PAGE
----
Three Arrows Capital co-founder Kyle Davies called it a “shadow recovery process” during a July 3 Twitter Spaces.
The co-founders of collapsed crypto hedge fund Three Arrows Capital (3AC) have pledged to donate a portion of earnings from their newest crypto venture to creditors who lost money in the fund’s 2022 collapse.
In a July 3 Twitter Space, 3AC co-founder Kyle Davies said it would be “good karma” to “donate” the potential earnings from Open Exchange (OPNX) to 3AC's creditors.
Davies described the proposed payback scheme as a “shadow recovery process," which would be independent of the official liquidation process currently being managed by global consulting firm Teneo.
Touting the process as the “first” of its kind, Davies claimed it would allow himself and Su to donate funds to 3AC creditors, but only if they were “early and supporting” of OPNX.
He claimed there are already a “number of creditors” that have been made whole. “If there are some that don’t want to deal with us, then they don’t have to,” he added.
“We very much believe that if we do good and we say to creditors who lost money, they have a way to make more back. If we do bad and they do well, then that's great. And that's good karma, or whatever you want to call it."
When pressed on how he could be working on a new venture while his now-bankrupt hedge fund was still in the midst of a liquidation process, Davies claimed that creditors only stand to “benefit” from the new company.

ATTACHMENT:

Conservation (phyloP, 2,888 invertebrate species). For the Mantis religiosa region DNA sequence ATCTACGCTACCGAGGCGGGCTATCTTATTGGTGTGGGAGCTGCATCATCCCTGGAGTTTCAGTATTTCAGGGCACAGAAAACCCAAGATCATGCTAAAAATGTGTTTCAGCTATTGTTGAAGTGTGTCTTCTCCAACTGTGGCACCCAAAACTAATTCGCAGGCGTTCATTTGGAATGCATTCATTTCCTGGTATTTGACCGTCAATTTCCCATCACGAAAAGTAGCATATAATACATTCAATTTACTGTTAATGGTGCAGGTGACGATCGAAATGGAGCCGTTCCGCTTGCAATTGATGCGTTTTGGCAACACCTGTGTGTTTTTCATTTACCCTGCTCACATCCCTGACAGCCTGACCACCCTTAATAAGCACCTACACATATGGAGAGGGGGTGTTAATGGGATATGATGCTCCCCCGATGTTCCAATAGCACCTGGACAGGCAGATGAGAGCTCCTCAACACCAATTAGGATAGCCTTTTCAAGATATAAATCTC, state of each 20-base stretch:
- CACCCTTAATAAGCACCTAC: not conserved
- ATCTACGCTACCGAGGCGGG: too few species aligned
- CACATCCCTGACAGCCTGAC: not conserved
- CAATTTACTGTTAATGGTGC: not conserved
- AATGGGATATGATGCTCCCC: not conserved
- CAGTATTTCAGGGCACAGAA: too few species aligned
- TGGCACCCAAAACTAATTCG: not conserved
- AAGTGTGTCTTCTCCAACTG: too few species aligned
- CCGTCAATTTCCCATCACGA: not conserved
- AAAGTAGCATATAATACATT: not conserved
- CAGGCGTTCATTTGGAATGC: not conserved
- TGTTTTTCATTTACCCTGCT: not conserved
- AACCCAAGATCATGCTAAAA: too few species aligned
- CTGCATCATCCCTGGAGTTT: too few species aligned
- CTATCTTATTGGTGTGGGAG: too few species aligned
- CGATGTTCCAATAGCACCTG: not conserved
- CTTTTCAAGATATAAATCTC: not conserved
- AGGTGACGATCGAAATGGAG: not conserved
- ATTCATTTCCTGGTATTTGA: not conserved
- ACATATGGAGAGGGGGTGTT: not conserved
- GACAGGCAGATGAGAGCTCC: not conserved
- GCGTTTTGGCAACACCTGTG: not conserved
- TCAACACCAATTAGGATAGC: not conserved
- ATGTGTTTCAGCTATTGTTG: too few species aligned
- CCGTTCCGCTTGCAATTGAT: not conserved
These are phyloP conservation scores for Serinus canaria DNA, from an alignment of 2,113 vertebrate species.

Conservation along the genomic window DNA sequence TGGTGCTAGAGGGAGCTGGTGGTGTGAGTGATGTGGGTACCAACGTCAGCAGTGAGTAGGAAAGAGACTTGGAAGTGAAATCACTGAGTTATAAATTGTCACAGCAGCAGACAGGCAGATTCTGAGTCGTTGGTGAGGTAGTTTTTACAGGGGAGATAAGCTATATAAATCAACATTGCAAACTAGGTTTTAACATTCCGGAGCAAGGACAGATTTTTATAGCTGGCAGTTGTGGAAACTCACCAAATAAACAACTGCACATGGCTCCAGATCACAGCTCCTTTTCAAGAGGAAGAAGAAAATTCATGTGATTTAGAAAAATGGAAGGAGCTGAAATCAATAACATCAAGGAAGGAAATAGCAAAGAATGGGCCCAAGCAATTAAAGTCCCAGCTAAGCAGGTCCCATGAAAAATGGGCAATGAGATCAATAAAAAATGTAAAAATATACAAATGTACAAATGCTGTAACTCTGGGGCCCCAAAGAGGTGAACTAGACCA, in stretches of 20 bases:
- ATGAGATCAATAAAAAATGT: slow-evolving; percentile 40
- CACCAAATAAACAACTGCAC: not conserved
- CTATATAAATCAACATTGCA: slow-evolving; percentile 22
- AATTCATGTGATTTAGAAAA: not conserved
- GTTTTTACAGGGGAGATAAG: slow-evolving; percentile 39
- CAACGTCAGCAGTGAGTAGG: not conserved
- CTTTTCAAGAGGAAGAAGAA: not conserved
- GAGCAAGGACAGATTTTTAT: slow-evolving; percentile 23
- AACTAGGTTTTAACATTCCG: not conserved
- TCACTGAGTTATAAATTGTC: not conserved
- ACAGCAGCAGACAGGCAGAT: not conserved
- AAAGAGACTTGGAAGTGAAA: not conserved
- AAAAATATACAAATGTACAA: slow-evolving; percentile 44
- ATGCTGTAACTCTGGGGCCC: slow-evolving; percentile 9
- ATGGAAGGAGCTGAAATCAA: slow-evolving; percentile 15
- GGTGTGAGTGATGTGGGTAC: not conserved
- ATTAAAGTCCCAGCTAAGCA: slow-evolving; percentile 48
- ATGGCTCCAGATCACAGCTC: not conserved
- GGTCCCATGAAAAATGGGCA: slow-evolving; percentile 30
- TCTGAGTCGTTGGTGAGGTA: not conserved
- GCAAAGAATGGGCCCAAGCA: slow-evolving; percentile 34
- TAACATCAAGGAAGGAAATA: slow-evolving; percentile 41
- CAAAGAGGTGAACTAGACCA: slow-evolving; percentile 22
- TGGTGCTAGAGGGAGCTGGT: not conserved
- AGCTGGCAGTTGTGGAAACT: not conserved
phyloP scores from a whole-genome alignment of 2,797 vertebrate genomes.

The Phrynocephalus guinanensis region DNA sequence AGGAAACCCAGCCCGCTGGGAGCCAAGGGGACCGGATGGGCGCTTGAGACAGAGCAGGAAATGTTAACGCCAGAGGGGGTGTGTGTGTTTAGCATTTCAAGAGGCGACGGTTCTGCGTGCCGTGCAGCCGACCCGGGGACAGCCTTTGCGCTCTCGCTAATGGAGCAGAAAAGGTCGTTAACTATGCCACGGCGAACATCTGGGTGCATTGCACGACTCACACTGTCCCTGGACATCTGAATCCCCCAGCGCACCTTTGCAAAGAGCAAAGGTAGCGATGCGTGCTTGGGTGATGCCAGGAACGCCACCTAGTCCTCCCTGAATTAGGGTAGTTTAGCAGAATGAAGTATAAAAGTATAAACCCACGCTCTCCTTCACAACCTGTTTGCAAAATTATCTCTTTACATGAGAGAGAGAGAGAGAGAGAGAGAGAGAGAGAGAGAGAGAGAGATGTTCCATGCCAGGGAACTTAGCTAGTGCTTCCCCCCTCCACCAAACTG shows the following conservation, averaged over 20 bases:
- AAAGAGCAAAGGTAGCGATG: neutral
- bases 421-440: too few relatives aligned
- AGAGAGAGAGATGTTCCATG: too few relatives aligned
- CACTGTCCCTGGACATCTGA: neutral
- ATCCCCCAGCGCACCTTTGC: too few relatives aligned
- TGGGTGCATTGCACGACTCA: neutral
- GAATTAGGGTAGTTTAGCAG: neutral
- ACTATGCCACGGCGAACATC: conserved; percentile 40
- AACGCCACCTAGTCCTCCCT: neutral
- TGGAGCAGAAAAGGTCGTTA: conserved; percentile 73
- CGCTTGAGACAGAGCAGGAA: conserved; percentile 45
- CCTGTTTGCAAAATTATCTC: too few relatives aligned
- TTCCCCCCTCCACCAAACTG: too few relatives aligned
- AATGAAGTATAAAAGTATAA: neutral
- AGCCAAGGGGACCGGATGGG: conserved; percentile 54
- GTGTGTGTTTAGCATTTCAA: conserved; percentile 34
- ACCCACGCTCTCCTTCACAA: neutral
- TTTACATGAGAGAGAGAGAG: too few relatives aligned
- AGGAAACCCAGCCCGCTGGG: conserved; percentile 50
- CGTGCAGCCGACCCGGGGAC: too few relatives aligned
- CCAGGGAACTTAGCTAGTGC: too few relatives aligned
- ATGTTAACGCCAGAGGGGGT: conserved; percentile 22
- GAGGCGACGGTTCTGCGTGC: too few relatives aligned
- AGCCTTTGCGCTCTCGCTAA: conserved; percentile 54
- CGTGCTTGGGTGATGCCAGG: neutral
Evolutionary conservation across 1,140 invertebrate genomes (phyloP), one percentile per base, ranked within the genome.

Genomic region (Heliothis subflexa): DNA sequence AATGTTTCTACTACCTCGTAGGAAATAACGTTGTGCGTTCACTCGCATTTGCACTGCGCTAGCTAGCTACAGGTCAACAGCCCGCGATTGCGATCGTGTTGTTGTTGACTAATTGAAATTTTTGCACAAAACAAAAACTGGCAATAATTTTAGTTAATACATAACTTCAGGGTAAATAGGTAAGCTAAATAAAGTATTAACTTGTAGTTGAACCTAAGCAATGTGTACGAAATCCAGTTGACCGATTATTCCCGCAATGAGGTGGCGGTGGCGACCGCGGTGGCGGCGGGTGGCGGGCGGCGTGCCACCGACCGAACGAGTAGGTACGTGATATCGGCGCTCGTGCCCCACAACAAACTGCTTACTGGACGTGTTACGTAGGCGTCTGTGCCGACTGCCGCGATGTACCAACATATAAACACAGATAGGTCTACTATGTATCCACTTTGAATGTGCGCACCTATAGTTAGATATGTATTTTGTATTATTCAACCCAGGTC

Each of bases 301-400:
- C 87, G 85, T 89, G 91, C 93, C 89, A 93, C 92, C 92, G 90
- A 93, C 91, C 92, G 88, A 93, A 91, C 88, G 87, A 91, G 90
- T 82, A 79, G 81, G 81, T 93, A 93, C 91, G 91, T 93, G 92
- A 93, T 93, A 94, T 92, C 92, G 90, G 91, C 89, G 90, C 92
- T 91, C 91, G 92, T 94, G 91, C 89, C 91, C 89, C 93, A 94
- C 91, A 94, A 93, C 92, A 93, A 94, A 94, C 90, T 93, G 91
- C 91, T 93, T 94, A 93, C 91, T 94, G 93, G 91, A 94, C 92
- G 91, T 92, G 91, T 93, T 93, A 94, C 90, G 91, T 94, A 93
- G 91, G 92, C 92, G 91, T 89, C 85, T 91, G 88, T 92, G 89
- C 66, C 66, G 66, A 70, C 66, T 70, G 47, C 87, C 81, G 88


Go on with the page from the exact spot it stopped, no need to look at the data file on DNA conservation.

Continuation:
OPNX shrouded in controversy
Davies and Su courted controversy when they announced the launch of OPNX on April 4, with some members of the crypto community criticizing the pair for coming up with a new venture while seemingly shirking their responsibilities in relation to the collapse of their hedge fund.
3AC is dead, long live 3AC Ventures https://t.co/61s8uQquOZ— Kyle Davies (@KyleLDavies) June 21, 2023
3AC filed for Chapter 15 bankruptcy protection on July 1, 2022, with subsequent court documents revealing that the collapsed fund owes some $2.8 billion to more than 20 different firms.
The pair’s location remains unconfirmed, with liquidators even forced to serve them with subpoenas through Twitter on Jan. 5 due to difficulties tracking them down. A recent New York Times report claims that Davies and Su had been spending the majority of their time surfing in Bali.
Most recently, on June 27, liquidators announced they are seeking to recover a total of $1.3 billion in lost funds from Davies and personally.